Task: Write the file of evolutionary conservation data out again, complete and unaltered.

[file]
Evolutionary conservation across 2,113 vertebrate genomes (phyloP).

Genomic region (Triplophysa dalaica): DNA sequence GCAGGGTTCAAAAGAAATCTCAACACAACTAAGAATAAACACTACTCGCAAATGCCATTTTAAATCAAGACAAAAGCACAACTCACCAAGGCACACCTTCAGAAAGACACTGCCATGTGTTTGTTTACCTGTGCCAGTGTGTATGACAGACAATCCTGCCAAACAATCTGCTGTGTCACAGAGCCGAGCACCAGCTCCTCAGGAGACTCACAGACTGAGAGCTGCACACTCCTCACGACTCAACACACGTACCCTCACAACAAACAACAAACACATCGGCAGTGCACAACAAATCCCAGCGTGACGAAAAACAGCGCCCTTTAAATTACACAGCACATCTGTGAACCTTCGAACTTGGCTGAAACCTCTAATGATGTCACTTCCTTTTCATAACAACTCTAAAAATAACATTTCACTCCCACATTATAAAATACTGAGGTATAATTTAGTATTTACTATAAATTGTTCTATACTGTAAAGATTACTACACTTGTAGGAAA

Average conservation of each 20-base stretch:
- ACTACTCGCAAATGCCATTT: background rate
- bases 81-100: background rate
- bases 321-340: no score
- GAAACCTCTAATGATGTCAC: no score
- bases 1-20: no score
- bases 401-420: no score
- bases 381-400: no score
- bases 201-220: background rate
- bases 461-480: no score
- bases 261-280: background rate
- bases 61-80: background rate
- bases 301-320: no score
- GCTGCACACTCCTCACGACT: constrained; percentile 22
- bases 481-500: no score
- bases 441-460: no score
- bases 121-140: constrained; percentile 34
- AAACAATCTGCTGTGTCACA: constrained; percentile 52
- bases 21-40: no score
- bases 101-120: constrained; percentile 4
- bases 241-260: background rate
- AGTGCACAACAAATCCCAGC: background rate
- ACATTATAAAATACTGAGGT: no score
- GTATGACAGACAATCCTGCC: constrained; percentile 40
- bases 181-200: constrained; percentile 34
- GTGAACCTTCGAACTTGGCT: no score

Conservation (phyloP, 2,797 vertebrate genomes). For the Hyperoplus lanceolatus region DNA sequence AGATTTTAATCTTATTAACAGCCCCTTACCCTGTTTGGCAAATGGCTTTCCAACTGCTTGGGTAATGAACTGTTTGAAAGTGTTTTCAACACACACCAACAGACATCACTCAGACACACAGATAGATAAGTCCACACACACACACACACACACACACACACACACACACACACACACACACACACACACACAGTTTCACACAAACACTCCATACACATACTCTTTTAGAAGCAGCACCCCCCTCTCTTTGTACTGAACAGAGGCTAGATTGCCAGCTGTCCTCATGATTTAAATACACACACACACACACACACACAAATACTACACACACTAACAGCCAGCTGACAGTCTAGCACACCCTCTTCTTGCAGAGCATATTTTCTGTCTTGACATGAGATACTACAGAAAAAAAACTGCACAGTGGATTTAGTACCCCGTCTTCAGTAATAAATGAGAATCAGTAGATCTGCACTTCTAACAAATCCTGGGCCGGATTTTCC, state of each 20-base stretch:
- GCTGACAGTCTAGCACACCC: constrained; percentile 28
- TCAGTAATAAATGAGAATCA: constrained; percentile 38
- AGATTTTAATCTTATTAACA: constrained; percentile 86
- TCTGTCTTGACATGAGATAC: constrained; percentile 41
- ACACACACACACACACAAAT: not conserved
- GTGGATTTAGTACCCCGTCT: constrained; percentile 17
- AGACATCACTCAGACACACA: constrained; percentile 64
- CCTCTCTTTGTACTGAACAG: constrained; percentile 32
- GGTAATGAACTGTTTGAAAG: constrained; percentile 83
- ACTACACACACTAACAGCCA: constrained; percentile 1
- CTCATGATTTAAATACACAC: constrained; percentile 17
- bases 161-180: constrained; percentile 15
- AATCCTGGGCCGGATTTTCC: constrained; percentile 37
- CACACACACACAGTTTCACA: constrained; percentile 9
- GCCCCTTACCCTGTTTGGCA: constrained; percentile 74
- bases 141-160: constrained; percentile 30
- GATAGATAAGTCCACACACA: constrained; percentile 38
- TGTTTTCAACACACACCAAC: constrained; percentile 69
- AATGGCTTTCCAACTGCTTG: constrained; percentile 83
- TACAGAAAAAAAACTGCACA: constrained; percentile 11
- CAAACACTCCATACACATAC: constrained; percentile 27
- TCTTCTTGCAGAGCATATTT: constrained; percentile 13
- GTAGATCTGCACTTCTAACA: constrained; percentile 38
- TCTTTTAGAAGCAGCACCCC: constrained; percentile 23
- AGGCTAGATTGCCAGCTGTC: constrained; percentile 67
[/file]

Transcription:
Evolutionary conservation across 2,113 vertebrate genomes (phyloP).

Genomic region (Triplophysa dalaica): DNA sequence GCAGGGTTCAAAAGAAATCTCAACACAACTAAGAATAAACACTACTCGCAAATGCCATTTTAAATCAAGACAAAAGCACAACTCACCAAGGCACACCTTCAGAAAGACACTGCCATGTGTTTGTTTACCTGTGCCAGTGTGTATGACAGACAATCCTGCCAAACAATCTGCTGTGTCACAGAGCCGAGCACCAGCTCCTCAGGAGACTCACAGACTGAGAGCTGCACACTCCTCACGACTCAACACACGTACCCTCACAACAAACAACAAACACATCGGCAGTGCACAACAAATCCCAGCGTGACGAAAAACAGCGCCCTTTAAATTACACAGCACATCTGTGAACCTTCGAACTTGGCTGAAACCTCTAATGATGTCACTTCCTTTTCATAACAACTCTAAAAATAACATTTCACTCCCACATTATAAAATACTGAGGTATAATTTAGTATTTACTATAAATTGTTCTATACTGTAAAGATTACTACACTTGTAGGAAA

Average conservation of each 20-base stretch:
- ACTACTCGCAAATGCCATTT: background rate
- bases 81-100: background rate
- bases 321-340: no score
- GAAACCTCTAATGATGTCAC: no score
- bases 1-20: no score
- bases 401-420: no score
- bases 381-400: no score
- bases 201-220: background rate
- bases 461-480: no score
- bases 261-280: background rate
- bases 61-80: background rate
- bases 301-320: no score
- GCTGCACACTCCTCACGACT: constrained; percentile 22
- bases 481-500: no score
- bases 441-460: no score
- bases 121-140: constrained; percentile 34
- AAACAATCTGCTGTGTCACA: constrained; percentile 52
- bases 21-40: no score
- bases 101-120: constrained; percentile 4
- bases 241-260: background rate
- AGTGCACAACAAATCCCAGC: background rate
- ACATTATAAAATACTGAGGT: no score
- GTATGACAGACAATCCTGCC: constrained; percentile 40
- bases 181-200: constrained; percentile 34
- GTGAACCTTCGAACTTGGCT: no score

Conservation (phyloP, 2,797 vertebrate genomes). For the Hyperoplus lanceolatus region DNA sequence AGATTTTAATCTTATTAACAGCCCCTTACCCTGTTTGGCAAATGGCTTTCCAACTGCTTGGGTAATGAACTGTTTGAAAGTGTTTTCAACACACACCAACAGACATCACTCAGACACACAGATAGATAAGTCCACACACACACACACACACACACACACACACACACACACACACACACACACACACACACAGTTTCACACAAACACTCCATACACATACTCTTTTAGAAGCAGCACCCCCCTCTCTTTGTACTGAACAGAGGCTAGATTGCCAGCTGTCCTCATGATTTAAATACACACACACACACACACACACAAATACTACACACACTAACAGCCAGCTGACAGTCTAGCACACCCTCTTCTTGCAGAGCATATTTTCTGTCTTGACATGAGATACTACAGAAAAAAAACTGCACAGTGGATTTAGTACCCCGTCTTCAGTAATAAATGAGAATCAGTAGATCTGCACTTCTAACAAATCCTGGGCCGGATTTTCC, state of each 20-base stretch:
- GCTGACAGTCTAGCACACCC: constrained; percentile 28
- TCAGTAATAAATGAGAATCA: constrained; percentile 38
- AGATTTTAATCTTATTAACA: constrained; percentile 86
- TCTGTCTTGACATGAGATAC: constrained; percentile 41
- ACACACACACACACACAAAT: not conserved
- GTGGATTTAGTACCCCGTCT: constrained; percentile 17
- AGACATCACTCAGACACACA: constrained; percentile 64
- CCTCTCTTTGTACTGAACAG: constrained; percentile 32
- GGTAATGAACTGTTTGAAAG: constrained; percentile 83
- ACTACACACACTAACAGCCA: constrained; percentile 1
- CTCATGATTTAAATACACAC: constrained; percentile 17
- bases 161-180: constrained; percentile 15
- AATCCTGGGCCGGATTTTCC: constrained; percentile 37
- CACACACACACAGTTTCACA: constrained; percentile 9
- GCCCCTTACCCTGTTTGGCA: constrained; percentile 74
- bases 141-160: constrained; percentile 30
- GATAGATAAGTCCACACACA: constrained; percentile 38
- TGTTTTCAACACACACCAAC: constrained; percentile 69
- AATGGCTTTCCAACTGCTTG: constrained; percentile 83
- TACAGAAAAAAAACTGCACA: constrained; percentile 11
- CAAACACTCCATACACATAC: constrained; percentile 27
- TCTTCTTGCAGAGCATATTT: constrained; percentile 13
- GTAGATCTGCACTTCTAACA: constrained; percentile 38
- TCTTTTAGAAGCAGCACCCC: constrained; percentile 23
- AGGCTAGATTGCCAGCTGTC: constrained; percentile 67